O/T: The Dream — Set On Wings — 52 Years On. . .

This turns out to be a Friday afternoon for. . . reflections. And reflect we shall — on the eve of my long-gone father’s own birthday. For today is the day that Dr. King spoke — at the March on Washington. Today he set his version of the dream. . . on wing. So do take a moment and express gratitude, for all this moment did to advance our nation — to this very day.

Below is — of course — from his letter inside the Birmingham Jail. . . and the YouTube below that, is “the dream” proper.

. . . .My friends, I must say to you. . . . it is an historical fact that privileged groups seldom give up their privileges voluntarily. Individuals may see the moral light and voluntarily give up their unjust posture. . . .

Frankly, I have yet to engage in a direct action campaign that was “well timed” in the view of those who have not suffered unduly from the disease of segregation. For years now I have heard the word “Wait!” It rings in the ear of every Negro with piercing familiarity. This “Wait” has almost always meant “Never.” We must come to see, with one of our distinguished jurists, that “justice too long delayed is justice denied.”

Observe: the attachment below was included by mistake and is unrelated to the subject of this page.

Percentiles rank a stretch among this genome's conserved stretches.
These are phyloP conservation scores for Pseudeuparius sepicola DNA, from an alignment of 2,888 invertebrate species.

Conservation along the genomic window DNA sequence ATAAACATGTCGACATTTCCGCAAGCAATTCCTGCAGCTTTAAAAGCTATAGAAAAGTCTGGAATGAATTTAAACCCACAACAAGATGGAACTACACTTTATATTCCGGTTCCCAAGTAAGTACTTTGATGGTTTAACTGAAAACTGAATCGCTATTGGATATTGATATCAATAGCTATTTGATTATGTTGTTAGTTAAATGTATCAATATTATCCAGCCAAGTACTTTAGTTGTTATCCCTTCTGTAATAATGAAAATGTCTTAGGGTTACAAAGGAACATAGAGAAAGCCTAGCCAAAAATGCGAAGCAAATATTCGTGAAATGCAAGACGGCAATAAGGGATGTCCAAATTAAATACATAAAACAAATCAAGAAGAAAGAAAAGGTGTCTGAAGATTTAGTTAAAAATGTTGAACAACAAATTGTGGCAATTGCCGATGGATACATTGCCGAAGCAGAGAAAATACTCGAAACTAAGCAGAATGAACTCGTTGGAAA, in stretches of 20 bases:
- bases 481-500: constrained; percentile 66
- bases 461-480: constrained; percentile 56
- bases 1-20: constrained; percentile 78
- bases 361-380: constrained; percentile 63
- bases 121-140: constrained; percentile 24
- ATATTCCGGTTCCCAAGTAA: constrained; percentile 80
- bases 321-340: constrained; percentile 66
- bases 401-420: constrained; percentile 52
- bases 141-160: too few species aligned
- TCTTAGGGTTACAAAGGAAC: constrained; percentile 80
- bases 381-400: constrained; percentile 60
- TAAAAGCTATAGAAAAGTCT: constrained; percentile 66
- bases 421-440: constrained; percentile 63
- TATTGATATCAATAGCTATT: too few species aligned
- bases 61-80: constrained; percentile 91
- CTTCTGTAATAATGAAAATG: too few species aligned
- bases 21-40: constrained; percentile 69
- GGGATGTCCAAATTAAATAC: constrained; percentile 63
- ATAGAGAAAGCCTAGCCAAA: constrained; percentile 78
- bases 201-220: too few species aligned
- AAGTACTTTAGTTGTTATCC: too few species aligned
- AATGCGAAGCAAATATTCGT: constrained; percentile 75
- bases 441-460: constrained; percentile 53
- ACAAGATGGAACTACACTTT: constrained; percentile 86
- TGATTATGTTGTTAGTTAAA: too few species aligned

We have waited for more than 340 years for our constitutional and God given rights. The nations of Asia and Africa are moving with jetlike speed toward gaining political independence, but we still creep at horse and buggy pace toward gaining a cup of coffee at a lunch counter. Perhaps it is easy for those who have never felt the stinging darts of segregation to say, “Wait.” But when you have seen vicious mobs lynch your mothers and fathers at will and drown your sisters and brothers at whim; when you have seen hate filled policemen curse, kick and even kill your black brothers and sisters; when you see the vast majority of your twenty million Negro brothers smothering in an airtight cage of poverty in the midst of an affluent society; when you suddenly find your tongue twisted and your speech stammering as you seek to explain to your six year old daughter why she can’t go to the public amusement park that has just been advertised on television, and see tears welling up in her eyes when she is told that Funtown is closed to colored children. . . .

[W]hen you take a cross county drive and find it necessary to sleep night after night in the uncomfortable corners of your automobile because no motel will accept you; when you are humiliated day in and day out by nagging signs reading “white” and “colored”. . . .

[It is also the 60th passing of the murder of young Emmett Till.] Travel light, but travel well, Dad (and Ter — 30 years on) — you both had to leave our party far too soon.

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